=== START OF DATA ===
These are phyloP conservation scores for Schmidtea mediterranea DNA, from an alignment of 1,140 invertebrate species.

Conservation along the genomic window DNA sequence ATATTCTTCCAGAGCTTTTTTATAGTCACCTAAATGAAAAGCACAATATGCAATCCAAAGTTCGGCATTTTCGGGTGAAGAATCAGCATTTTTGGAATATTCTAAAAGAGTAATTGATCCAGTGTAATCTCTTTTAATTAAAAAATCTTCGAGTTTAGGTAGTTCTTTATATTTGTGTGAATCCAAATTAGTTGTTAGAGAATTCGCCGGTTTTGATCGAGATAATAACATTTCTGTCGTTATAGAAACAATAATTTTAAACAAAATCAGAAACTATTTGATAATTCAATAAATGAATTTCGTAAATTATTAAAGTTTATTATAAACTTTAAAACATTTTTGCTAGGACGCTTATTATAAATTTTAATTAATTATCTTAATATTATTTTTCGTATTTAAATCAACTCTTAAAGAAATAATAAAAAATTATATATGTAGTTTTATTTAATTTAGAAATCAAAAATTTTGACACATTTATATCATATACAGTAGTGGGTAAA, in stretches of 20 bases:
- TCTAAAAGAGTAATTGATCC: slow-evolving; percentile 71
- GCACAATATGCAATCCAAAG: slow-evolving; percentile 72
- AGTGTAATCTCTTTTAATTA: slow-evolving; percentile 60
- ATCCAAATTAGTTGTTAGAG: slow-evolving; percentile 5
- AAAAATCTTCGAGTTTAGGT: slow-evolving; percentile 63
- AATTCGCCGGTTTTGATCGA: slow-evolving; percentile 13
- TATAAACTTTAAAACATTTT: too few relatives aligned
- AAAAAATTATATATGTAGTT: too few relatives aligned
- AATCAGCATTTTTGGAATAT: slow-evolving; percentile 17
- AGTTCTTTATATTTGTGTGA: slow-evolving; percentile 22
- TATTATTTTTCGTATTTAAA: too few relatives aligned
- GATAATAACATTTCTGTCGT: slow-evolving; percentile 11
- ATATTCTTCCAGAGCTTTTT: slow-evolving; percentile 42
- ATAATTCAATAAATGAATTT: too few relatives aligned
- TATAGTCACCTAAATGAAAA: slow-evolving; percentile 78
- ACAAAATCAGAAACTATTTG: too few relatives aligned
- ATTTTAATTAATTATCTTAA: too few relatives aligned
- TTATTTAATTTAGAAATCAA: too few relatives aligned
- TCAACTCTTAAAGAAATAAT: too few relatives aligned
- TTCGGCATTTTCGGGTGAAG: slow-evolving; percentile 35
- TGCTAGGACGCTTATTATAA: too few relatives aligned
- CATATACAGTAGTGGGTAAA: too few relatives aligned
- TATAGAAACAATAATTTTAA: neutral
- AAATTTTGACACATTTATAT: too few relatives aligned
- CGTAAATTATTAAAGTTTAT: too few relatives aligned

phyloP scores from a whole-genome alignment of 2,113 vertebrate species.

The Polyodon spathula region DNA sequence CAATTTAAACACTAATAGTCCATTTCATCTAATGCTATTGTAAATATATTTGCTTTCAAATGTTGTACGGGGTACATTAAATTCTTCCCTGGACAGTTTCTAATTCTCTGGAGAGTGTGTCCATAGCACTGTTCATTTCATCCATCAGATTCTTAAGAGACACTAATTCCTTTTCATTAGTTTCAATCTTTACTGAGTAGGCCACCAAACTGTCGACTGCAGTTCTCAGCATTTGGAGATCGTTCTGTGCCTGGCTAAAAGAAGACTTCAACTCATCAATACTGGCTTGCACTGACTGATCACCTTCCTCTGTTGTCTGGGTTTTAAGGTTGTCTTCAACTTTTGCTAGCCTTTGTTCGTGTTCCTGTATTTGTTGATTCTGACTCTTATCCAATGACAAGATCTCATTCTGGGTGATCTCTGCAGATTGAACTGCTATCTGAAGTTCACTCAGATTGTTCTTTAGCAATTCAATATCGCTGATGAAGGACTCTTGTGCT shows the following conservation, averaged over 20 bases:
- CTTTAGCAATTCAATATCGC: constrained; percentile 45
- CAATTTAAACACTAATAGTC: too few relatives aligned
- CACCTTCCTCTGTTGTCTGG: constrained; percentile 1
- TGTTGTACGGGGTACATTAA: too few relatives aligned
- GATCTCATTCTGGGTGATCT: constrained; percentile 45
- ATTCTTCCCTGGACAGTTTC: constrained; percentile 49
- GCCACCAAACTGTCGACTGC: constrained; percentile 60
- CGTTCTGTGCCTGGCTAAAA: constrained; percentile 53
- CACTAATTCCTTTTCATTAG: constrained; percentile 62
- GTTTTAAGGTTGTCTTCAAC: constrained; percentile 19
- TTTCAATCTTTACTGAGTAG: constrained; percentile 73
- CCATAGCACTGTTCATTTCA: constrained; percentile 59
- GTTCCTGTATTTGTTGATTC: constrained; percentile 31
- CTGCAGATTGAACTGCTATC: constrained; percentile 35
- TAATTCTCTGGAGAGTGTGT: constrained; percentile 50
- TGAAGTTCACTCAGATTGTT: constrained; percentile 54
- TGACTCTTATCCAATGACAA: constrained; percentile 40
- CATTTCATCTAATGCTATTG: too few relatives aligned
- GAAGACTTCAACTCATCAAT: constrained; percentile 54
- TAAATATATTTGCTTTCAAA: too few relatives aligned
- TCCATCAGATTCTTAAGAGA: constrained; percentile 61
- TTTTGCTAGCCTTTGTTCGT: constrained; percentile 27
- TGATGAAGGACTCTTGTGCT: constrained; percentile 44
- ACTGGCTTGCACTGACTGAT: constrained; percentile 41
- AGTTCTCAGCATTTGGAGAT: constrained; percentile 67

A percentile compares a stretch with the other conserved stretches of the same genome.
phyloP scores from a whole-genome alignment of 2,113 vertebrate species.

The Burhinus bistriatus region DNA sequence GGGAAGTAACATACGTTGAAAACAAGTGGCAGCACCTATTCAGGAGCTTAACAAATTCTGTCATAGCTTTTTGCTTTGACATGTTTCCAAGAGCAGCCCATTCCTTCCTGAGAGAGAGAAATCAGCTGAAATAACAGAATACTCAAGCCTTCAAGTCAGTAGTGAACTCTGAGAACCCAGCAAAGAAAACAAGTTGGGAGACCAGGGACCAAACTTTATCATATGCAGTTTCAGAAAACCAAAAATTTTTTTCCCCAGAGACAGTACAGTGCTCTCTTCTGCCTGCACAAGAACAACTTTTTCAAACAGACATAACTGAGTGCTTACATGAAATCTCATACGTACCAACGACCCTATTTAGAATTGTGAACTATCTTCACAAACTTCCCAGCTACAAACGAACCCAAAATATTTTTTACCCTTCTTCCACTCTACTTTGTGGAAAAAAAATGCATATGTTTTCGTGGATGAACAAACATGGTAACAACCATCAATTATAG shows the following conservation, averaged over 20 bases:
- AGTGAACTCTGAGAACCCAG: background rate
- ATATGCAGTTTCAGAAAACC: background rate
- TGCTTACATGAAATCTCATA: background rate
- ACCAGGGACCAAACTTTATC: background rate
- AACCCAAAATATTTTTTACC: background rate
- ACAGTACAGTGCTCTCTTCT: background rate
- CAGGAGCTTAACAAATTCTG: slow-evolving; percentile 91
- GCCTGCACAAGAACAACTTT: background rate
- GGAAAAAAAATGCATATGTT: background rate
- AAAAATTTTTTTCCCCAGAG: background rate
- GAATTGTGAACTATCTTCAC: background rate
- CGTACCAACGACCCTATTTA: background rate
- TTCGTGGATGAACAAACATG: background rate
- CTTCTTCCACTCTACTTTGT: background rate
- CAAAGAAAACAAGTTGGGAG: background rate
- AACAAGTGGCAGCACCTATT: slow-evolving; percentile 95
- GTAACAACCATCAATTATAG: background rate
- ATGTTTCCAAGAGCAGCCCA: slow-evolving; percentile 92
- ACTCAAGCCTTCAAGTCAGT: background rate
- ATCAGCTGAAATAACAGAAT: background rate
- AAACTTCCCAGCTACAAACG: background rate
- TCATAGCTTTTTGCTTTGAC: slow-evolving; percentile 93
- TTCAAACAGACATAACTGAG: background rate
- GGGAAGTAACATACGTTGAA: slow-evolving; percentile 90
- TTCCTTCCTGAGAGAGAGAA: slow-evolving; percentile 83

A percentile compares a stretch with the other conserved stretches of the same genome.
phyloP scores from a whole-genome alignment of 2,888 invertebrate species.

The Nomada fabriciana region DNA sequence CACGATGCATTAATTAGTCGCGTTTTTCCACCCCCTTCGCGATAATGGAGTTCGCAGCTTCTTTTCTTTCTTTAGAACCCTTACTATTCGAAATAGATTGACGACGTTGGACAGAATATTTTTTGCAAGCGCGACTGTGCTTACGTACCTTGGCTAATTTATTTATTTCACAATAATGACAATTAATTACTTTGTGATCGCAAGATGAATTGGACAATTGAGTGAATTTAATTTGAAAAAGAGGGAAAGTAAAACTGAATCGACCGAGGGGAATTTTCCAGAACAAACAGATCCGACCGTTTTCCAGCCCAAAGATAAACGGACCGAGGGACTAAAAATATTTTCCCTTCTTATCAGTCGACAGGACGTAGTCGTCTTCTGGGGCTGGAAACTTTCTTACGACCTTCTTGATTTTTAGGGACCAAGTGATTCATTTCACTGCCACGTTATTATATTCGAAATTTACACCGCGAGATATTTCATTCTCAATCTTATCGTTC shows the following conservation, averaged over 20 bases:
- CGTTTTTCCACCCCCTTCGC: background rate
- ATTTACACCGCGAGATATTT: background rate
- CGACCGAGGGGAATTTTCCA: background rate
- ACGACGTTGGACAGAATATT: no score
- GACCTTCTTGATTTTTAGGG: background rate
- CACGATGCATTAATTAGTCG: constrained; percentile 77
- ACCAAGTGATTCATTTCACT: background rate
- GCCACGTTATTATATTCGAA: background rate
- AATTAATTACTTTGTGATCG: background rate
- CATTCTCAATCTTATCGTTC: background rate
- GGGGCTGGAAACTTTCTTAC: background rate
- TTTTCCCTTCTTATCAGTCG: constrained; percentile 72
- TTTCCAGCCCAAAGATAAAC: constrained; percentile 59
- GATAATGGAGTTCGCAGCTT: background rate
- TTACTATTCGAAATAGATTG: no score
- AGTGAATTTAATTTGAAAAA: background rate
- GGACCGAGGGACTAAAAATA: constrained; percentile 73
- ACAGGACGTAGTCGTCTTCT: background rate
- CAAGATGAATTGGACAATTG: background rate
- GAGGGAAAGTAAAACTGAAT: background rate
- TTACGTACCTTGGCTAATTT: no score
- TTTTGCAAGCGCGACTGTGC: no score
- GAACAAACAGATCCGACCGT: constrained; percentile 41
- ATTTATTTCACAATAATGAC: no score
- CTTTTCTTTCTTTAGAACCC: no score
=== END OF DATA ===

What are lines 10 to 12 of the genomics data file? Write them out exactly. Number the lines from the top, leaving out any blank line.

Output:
- AAAAAATTATATATGTAGTT: too few relatives aligned
- AATCAGCATTTTTGGAATAT: slow-evolving; percentile 17
- AGTTCTTTATATTTGTGTGA: slow-evolving; percentile 22